6. By Anonymous Coward () on

    Has anyone tried clamav ( I'm thinking of trying it out in combination with qmail-scanner (, which apparently has support for it.
    According to its website, ClamAV uses the OpenAntiVirus database but is written in C (instead of Java), and it also lists OpenBSD as a working platform. So has anyone tried this software at all? How does it compare to other free virus scanners, and does it/the OpenAntiVirus project come anywhere close to commercial scanners?

    1. By Simon () on

      I tried it. I use it.

      Okay, I don't run it on OpenBSD (Sorry).
      Yes, qmail-scanner and ClamAV works great together. Really it's just a matter of installing ClamAV first and the qmail-scanner should find ClamAV.

      Only thing is that ClamAV doesn't have as many virus definitions as commercial virus scanners. However it has definitions for all the current email viruses, so you should be okay.

  7. By Anonymous Coward () on

    Personaly I use batemail to remove all executable attachments. Its a simple perl script that replaces mime attachments that have an executable extension (.exe, .bat, whatever) with a block of text explaining why it was removed. The cool part is you dont have to update everytime some crackhead releases a new virus.

    1. By Bruce () on

      I don't know about batemail, but we use the exact same strategy. We pulled a list of executable extensions off of Google somewhere for our list, and there were almost 40 of them, not including .doc, .xls and a few other office types which could contain macros but which we let through because we need to.

      Since filtering this way almost 2 years ago we have had a few hundred viruses punted, a handful of false positives, (self-extracting archives; plain ZIPs, please) and one virus that got through because the content-name was messed up. Didn't work anyway, like that.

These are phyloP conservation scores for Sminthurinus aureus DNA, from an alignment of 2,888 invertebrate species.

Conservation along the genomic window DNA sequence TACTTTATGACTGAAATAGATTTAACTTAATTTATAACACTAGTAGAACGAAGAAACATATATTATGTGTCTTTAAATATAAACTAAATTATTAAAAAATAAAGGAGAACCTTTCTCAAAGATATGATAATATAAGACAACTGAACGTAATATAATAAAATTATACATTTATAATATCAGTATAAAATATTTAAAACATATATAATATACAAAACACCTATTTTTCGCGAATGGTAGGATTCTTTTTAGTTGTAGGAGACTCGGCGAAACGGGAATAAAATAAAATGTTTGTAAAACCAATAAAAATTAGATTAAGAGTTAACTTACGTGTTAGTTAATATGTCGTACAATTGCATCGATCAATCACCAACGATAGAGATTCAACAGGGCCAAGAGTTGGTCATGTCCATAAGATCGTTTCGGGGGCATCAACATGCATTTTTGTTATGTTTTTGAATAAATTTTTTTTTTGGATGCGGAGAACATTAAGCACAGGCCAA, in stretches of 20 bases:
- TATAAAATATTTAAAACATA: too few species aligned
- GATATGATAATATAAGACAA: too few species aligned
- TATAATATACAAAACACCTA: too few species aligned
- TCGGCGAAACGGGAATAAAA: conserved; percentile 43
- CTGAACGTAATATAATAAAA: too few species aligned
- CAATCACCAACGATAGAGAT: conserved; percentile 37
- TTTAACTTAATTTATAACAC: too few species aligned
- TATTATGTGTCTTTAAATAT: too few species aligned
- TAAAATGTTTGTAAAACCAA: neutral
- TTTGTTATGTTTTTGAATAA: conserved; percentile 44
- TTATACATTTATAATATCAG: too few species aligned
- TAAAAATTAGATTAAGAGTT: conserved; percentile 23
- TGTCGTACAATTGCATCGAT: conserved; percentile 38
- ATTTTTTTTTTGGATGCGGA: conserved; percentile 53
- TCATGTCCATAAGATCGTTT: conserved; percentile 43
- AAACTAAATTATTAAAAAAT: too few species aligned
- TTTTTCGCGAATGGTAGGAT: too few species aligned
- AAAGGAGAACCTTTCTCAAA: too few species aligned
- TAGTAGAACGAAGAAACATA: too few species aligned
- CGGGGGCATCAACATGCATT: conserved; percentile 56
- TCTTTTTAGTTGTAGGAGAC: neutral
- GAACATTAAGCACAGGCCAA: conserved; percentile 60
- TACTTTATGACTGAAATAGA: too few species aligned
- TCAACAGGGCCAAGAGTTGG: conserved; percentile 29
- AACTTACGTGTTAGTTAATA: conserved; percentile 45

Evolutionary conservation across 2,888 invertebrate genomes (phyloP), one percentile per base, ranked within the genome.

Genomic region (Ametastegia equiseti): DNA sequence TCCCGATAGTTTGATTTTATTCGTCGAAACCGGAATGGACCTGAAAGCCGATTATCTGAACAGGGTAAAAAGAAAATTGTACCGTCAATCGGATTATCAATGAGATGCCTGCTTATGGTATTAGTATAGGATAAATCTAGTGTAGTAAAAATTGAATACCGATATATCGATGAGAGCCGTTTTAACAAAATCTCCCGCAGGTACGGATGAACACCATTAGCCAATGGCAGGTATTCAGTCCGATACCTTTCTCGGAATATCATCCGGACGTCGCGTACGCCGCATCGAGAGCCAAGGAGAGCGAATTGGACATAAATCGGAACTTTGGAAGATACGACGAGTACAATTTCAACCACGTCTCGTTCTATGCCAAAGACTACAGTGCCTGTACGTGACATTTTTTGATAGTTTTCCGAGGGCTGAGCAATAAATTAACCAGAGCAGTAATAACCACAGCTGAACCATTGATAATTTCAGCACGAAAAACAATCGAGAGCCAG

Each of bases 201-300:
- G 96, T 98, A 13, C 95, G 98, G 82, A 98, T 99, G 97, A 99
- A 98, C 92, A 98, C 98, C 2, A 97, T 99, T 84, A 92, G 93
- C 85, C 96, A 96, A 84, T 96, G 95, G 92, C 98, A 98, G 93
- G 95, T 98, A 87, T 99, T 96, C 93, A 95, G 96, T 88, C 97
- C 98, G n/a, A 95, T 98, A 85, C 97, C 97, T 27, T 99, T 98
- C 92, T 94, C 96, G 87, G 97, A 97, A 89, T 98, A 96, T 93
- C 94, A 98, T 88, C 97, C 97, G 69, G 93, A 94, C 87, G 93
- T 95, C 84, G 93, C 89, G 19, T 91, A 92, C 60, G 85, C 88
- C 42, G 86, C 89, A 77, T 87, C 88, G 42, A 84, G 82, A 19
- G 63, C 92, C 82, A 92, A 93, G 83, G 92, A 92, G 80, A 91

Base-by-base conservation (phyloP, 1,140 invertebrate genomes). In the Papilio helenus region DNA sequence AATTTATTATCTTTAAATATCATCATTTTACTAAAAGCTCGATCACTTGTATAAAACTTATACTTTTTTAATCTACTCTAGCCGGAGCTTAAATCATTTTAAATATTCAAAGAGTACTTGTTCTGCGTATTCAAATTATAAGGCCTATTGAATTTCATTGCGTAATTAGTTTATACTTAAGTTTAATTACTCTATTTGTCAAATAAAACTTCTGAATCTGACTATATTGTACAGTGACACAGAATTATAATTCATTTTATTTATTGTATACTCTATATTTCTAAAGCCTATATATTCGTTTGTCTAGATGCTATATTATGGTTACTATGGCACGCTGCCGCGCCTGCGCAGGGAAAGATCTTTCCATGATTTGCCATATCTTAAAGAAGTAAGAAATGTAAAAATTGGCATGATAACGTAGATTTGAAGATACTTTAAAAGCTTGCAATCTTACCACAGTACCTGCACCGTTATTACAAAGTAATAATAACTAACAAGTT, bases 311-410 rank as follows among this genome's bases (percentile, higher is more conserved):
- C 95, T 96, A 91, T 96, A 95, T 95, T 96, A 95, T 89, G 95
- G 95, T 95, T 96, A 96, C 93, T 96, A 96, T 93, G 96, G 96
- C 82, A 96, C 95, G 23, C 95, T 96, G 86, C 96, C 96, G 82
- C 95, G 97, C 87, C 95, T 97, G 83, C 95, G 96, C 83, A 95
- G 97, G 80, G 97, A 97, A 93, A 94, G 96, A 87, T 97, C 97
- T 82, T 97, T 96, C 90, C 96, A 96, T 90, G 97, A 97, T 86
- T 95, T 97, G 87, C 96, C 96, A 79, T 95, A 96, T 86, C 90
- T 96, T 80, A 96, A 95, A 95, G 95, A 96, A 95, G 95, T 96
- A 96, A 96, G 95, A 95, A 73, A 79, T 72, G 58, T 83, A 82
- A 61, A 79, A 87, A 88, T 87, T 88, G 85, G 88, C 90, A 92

If only spam was that easy to handle.

      We still run Norton Corporate AV on our desktops, but it doesn't have much to do. Nobody seems to make non-Outlook viruses anymore. I even had to download an EICAR test virus recently to convince myself Norton was still working.

    2. By number6 () on

      Does it handle invalid MIME stuff ?
      Some K-lez and BugBear variants use this scheme
      to bypass attachment filtering/removing tools.

      1. By Anonymous Coward () on

        Some older versions had a problem with klez due to invalid mime but a fix has been in the script for some time.

  8. By Jedi/Sector One () on

    My company is using the Sophos Antivirus with Qmail and the QScan filter.

    It works extremely well on OpenBSD with the FreeBSD emulation, and a trivial shell script is enough to automatically update the signature database.

    1. By Anonymous Coward () on

      I can second the sophos+qmail solution (although I am using linux for the job). Sophos is top notch.

    2. By Anonymous Coward () on

      Here's a link to an update script from the website. I had to make some minor modifications for it to match my needs.

      1. By Number6 () on

        Have also a look at :
        and also in the MailScanner tarball

  9. By Petr Ruzicka () on

    Anybody knows any antivirus solution for Squid (and for OpenBSD) ? I have great experiences with RAV, however it is only available for mail traffic. I know VirusWall, MicroTrends doesn't have it for OpenBSD and it is expensive as well. any clues ?

    1. By ghost () on

    2. By Number6 () on

      Hi Petr,

      - if you're using DanGuardian with Squid consider DansGuardian Anti-Virus Plugin
      - you can have a look at Viralator :
      - else consider Squid ICAP client
      (enables squid to speak the ICAP protocol for
      use with any ICAP-enabled virus scanner but I'm
      afraid there are not numerous)
      There is also some HTTP-proxy in Trend
      antivirus but it is commercial ...

      I only know these tools by name ....